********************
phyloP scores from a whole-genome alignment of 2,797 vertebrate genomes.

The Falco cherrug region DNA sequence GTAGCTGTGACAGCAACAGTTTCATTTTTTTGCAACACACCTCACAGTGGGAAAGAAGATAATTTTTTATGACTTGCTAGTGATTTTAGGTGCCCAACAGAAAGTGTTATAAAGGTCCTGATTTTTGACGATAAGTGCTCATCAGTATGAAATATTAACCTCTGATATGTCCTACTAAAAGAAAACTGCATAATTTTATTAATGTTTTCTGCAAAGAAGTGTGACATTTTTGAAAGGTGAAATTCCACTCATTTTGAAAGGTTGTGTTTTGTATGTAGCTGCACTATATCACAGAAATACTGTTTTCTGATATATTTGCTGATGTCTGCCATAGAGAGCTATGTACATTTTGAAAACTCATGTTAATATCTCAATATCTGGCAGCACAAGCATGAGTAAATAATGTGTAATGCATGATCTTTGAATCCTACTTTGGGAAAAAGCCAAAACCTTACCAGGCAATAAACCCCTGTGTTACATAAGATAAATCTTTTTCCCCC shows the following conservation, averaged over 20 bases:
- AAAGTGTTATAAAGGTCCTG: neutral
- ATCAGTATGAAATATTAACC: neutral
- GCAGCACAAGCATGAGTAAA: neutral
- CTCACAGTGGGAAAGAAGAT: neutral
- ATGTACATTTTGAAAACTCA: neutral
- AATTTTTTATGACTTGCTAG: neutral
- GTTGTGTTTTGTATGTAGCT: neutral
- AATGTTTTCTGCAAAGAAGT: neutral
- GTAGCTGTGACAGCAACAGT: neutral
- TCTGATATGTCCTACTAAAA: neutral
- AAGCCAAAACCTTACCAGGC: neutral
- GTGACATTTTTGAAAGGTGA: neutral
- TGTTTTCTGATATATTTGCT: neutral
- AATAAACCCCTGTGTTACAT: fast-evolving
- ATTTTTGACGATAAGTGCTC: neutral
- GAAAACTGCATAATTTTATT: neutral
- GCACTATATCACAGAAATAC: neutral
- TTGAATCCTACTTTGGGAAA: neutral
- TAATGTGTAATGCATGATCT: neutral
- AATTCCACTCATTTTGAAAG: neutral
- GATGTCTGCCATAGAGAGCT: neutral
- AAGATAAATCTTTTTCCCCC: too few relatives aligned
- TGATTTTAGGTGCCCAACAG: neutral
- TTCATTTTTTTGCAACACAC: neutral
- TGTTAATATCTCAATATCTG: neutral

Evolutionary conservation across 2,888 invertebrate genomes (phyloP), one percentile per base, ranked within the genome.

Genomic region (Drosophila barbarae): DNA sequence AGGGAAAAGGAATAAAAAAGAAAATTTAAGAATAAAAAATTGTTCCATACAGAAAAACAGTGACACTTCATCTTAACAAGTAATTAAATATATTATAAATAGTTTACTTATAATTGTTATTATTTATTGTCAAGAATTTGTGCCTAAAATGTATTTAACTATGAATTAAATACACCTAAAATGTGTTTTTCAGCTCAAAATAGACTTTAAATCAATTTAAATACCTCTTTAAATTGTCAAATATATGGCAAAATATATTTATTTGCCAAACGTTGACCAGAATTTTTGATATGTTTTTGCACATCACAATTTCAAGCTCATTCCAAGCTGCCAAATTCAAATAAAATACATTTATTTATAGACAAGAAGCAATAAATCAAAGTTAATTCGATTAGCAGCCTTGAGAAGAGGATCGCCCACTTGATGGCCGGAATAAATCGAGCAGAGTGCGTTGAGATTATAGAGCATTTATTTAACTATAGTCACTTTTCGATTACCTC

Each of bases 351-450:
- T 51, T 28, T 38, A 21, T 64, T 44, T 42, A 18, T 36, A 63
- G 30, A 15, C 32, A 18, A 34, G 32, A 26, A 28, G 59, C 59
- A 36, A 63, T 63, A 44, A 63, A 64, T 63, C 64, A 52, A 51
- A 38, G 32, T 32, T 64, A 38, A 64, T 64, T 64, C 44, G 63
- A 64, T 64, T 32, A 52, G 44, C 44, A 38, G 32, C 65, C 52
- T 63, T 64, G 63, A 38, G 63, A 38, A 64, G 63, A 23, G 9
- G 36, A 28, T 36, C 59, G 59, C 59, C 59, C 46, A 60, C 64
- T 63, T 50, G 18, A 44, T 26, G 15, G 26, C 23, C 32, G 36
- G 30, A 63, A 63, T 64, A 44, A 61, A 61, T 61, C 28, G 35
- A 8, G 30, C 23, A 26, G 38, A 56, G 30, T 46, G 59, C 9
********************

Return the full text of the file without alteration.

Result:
phyloP scores from a whole-genome alignment of 2,797 vertebrate genomes.

The Falco cherrug region DNA sequence GTAGCTGTGACAGCAACAGTTTCATTTTTTTGCAACACACCTCACAGTGGGAAAGAAGATAATTTTTTATGACTTGCTAGTGATTTTAGGTGCCCAACAGAAAGTGTTATAAAGGTCCTGATTTTTGACGATAAGTGCTCATCAGTATGAAATATTAACCTCTGATATGTCCTACTAAAAGAAAACTGCATAATTTTATTAATGTTTTCTGCAAAGAAGTGTGACATTTTTGAAAGGTGAAATTCCACTCATTTTGAAAGGTTGTGTTTTGTATGTAGCTGCACTATATCACAGAAATACTGTTTTCTGATATATTTGCTGATGTCTGCCATAGAGAGCTATGTACATTTTGAAAACTCATGTTAATATCTCAATATCTGGCAGCACAAGCATGAGTAAATAATGTGTAATGCATGATCTTTGAATCCTACTTTGGGAAAAAGCCAAAACCTTACCAGGCAATAAACCCCTGTGTTACATAAGATAAATCTTTTTCCCCC shows the following conservation, averaged over 20 bases:
- AAAGTGTTATAAAGGTCCTG: neutral
- ATCAGTATGAAATATTAACC: neutral
- GCAGCACAAGCATGAGTAAA: neutral
- CTCACAGTGGGAAAGAAGAT: neutral
- ATGTACATTTTGAAAACTCA: neutral
- AATTTTTTATGACTTGCTAG: neutral
- GTTGTGTTTTGTATGTAGCT: neutral
- AATGTTTTCTGCAAAGAAGT: neutral
- GTAGCTGTGACAGCAACAGT: neutral
- TCTGATATGTCCTACTAAAA: neutral
- AAGCCAAAACCTTACCAGGC: neutral
- GTGACATTTTTGAAAGGTGA: neutral
- TGTTTTCTGATATATTTGCT: neutral
- AATAAACCCCTGTGTTACAT: fast-evolving
- ATTTTTGACGATAAGTGCTC: neutral
- GAAAACTGCATAATTTTATT: neutral
- GCACTATATCACAGAAATAC: neutral
- TTGAATCCTACTTTGGGAAA: neutral
- TAATGTGTAATGCATGATCT: neutral
- AATTCCACTCATTTTGAAAG: neutral
- GATGTCTGCCATAGAGAGCT: neutral
- AAGATAAATCTTTTTCCCCC: too few relatives aligned
- TGATTTTAGGTGCCCAACAG: neutral
- TTCATTTTTTTGCAACACAC: neutral
- TGTTAATATCTCAATATCTG: neutral

Evolutionary conservation across 2,888 invertebrate genomes (phyloP), one percentile per base, ranked within the genome.

Genomic region (Drosophila barbarae): DNA sequence AGGGAAAAGGAATAAAAAAGAAAATTTAAGAATAAAAAATTGTTCCATACAGAAAAACAGTGACACTTCATCTTAACAAGTAATTAAATATATTATAAATAGTTTACTTATAATTGTTATTATTTATTGTCAAGAATTTGTGCCTAAAATGTATTTAACTATGAATTAAATACACCTAAAATGTGTTTTTCAGCTCAAAATAGACTTTAAATCAATTTAAATACCTCTTTAAATTGTCAAATATATGGCAAAATATATTTATTTGCCAAACGTTGACCAGAATTTTTGATATGTTTTTGCACATCACAATTTCAAGCTCATTCCAAGCTGCCAAATTCAAATAAAATACATTTATTTATAGACAAGAAGCAATAAATCAAAGTTAATTCGATTAGCAGCCTTGAGAAGAGGATCGCCCACTTGATGGCCGGAATAAATCGAGCAGAGTGCGTTGAGATTATAGAGCATTTATTTAACTATAGTCACTTTTCGATTACCTC

Each of bases 351-450:
- T 51, T 28, T 38, A 21, T 64, T 44, T 42, A 18, T 36, A 63
- G 30, A 15, C 32, A 18, A 34, G 32, A 26, A 28, G 59, C 59
- A 36, A 63, T 63, A 44, A 63, A 64, T 63, C 64, A 52, A 51
- A 38, G 32, T 32, T 64, A 38, A 64, T 64, T 64, C 44, G 63
- A 64, T 64, T 32, A 52, G 44, C 44, A 38, G 32, C 65, C 52
- T 63, T 64, G 63, A 38, G 63, A 38, A 64, G 63, A 23, G 9
- G 36, A 28, T 36, C 59, G 59, C 59, C 59, C 46, A 60, C 64
- T 63, T 50, G 18, A 44, T 26, G 15, G 26, C 23, C 32, G 36
- G 30, A 63, A 63, T 64, A 44, A 61, A 61, T 61, C 28, G 35
- A 8, G 30, C 23, A 26, G 38, A 56, G 30, T 46, G 59, C 9